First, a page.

Wait and Bleed: Guro Lolita

Who says cute girls don’t love ultraviolent gore films? Well – I’m a big fan of Medical dramas were blood just randomly starts pouring out of people like fountains! – But not so much “horror” – more ER from the late 90’s and less SAW. Unless we’re talking about Dexter, tv’s most lovable sociopath serial killer ;)

One of the interesting little themes within the style is Guro Lolita – Guro means Grotesque or gross or gory – the theme can cross between gothic lolita/punk lolita to sweet/shiro.

According to the essential Lolita Handbook:

This style also goes by “grotesque lolita” or “injured lolita”. Any style of loli clothing will work for this because it’s all about what you add to it (though it is more often seen on punk or goth lolis). Eyepatches, blood stains, fake bruises, bandages, and even slings give you that “broken dolly” look. This style can either look scary and gruesome or cute and all please-fix-me. 

Popular faux injuries include

  • Eye Patches (usually the square medical gauze band aid type or gauze wrap bandage)
  • Bruised eyes/facial bruises
  • Bleeding from the mouth
  • Broken or bleeding arms
  • Occasionally injured/broken legs
  • Stab wounds – untreated or oozing under a pressure bandage

There are two aspects to Guro, the victim and the killer. The above injuries are usually seen on a guro loli that’s been violently done over where as a killer lolita is usually unharmed but splattered in blood. Blood has many strong connotations and cultural significance, think the connection blood has with coming of age and violence in Stephen Kings’ “Carrie” which in my opinion is the best of his shorter stories or the Chinese/Japanese view on nosebleeds and sexual desire. The Victim in guro is often bruised, sore and helpless but alluring where as the blood splattered Guro is mad, sometimes armed, dangerous and empowered. The Killer Guro look is often done in Shiro (Shiro = Japanese for White. Shiro Lolita is a lolita dressed in all white) outfits to highlight the brightness of the blood, reminds me of The Blood Splattered Bride scenes from the Kill Bill series which is a reference to an earlier film about revenge.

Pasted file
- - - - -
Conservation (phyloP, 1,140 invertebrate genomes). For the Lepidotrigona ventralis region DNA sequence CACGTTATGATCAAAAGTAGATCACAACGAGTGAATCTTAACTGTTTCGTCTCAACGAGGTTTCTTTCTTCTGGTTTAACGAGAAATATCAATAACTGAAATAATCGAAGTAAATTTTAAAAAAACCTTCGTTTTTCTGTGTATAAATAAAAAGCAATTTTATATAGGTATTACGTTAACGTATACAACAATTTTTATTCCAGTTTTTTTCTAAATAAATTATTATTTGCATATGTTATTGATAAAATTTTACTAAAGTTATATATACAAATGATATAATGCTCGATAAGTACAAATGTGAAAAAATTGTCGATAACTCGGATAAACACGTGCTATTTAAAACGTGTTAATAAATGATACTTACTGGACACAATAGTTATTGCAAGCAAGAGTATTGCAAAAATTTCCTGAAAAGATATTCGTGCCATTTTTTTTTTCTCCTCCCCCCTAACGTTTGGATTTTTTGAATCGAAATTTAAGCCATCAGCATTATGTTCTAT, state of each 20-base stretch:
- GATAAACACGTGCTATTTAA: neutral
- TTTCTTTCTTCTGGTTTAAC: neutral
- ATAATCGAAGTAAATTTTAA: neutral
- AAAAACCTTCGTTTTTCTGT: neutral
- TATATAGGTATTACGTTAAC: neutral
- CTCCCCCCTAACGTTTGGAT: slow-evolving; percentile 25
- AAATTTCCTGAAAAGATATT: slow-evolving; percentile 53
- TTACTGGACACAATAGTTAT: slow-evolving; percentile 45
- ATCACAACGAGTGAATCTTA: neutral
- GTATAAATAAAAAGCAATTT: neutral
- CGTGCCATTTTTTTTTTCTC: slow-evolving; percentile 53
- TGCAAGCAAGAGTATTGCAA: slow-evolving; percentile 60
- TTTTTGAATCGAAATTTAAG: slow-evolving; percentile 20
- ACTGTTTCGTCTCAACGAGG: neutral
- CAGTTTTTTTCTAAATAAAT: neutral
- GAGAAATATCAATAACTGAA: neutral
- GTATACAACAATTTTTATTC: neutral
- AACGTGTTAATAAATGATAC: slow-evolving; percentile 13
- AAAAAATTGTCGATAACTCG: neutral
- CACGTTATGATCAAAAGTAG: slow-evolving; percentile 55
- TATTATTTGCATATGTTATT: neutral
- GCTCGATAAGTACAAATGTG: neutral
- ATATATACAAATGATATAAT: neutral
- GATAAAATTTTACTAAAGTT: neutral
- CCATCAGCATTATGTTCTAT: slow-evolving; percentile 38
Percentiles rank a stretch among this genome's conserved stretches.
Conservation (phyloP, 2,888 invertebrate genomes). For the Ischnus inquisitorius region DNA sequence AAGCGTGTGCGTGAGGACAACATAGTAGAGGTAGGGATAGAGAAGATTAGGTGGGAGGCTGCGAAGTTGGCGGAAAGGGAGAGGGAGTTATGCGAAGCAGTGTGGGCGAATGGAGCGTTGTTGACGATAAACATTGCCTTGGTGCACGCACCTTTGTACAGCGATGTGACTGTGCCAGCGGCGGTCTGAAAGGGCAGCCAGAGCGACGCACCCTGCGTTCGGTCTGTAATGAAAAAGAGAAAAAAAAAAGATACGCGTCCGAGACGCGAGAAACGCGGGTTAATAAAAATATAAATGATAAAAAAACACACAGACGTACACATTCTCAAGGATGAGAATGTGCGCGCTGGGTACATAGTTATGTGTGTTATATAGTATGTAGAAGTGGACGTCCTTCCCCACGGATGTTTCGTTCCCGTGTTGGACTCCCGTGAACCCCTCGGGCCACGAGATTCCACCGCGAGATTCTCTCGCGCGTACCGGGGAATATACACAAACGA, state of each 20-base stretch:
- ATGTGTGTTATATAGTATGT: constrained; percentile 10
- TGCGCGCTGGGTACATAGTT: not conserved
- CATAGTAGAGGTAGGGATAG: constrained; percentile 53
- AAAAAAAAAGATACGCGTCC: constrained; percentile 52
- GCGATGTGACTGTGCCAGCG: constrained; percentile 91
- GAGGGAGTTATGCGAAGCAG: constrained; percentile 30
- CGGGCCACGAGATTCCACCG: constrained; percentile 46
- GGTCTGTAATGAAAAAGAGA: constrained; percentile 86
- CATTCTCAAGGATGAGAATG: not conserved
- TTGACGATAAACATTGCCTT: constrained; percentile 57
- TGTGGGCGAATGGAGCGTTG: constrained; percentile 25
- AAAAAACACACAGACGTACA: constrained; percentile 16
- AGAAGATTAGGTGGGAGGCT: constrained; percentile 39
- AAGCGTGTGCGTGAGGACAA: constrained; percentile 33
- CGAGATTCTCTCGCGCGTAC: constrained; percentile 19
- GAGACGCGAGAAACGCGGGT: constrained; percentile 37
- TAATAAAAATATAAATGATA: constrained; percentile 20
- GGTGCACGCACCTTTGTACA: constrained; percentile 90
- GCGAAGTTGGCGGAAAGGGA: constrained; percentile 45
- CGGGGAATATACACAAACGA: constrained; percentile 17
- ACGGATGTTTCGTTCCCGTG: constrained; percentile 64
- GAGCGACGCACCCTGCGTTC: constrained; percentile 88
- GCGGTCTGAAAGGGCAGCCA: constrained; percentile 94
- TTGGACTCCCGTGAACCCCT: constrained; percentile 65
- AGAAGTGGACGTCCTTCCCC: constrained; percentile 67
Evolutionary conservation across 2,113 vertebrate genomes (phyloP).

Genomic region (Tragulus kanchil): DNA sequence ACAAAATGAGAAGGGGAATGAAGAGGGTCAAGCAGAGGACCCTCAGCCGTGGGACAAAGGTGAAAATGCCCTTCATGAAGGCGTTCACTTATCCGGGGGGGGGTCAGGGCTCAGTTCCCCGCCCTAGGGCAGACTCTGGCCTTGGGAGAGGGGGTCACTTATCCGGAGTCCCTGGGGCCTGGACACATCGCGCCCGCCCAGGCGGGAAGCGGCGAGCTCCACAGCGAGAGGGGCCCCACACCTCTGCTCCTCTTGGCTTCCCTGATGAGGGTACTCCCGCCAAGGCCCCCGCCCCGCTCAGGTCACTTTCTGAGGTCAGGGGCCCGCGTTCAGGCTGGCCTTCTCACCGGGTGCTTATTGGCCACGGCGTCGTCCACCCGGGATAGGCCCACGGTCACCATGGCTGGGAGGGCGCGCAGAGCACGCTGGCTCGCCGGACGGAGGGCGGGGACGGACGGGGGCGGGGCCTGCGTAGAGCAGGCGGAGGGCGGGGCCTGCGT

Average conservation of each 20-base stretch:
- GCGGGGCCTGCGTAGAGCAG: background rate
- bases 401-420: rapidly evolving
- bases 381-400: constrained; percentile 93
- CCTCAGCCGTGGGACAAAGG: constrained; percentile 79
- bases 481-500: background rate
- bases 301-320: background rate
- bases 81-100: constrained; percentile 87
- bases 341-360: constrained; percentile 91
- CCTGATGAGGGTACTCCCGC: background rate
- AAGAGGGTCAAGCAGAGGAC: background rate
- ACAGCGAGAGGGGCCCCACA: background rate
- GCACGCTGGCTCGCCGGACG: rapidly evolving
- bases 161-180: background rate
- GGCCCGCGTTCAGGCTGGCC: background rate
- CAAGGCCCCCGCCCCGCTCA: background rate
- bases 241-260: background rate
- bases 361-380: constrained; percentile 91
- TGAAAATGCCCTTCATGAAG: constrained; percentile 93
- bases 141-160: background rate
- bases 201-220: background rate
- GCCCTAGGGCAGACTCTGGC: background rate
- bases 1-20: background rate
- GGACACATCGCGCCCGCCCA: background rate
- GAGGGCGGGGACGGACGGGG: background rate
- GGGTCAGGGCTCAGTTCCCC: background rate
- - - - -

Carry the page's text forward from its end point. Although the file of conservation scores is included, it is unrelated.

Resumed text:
Guro as a fashion is a twisted little look at what horrifies and allures us, though most Lolitas reserve the blood and bandages for events such as Halloween or horror-movie festivals it’s strange how it has seeped into the cloth of this sweet style.

Advertisements

3 Responses to “Wait and Bleed: Guro Lolita”

  1. I love this article!

    Guro-lolita is never given much thought except at mostly Halloween or with movies and stuff (X-Cross, for example). I haven’t really thought of how Sweet lolita or the shiro- theme is used more often, and then with darker gothic lolita you don’t see it as much, but I see why.

  2. Very interesting. I’m glad I found a more thorough description.

    Is it bad that I’m turned on by the whole guro lolita idea?

  3. NightHawk Says:

    I would rock this style! I like the Guro Lolita Style.

Leave a Reply

Fill in your details below or click an icon to log in:

WordPress.com Logo

You are commenting using your WordPress.com account. Log Out / Change )

Twitter picture

You are commenting using your Twitter account. Log Out / Change )

Facebook photo

You are commenting using your Facebook account. Log Out / Change )

Google+ photo

You are commenting using your Google+ account. Log Out / Change )

Connecting to %s

%d bloggers like this: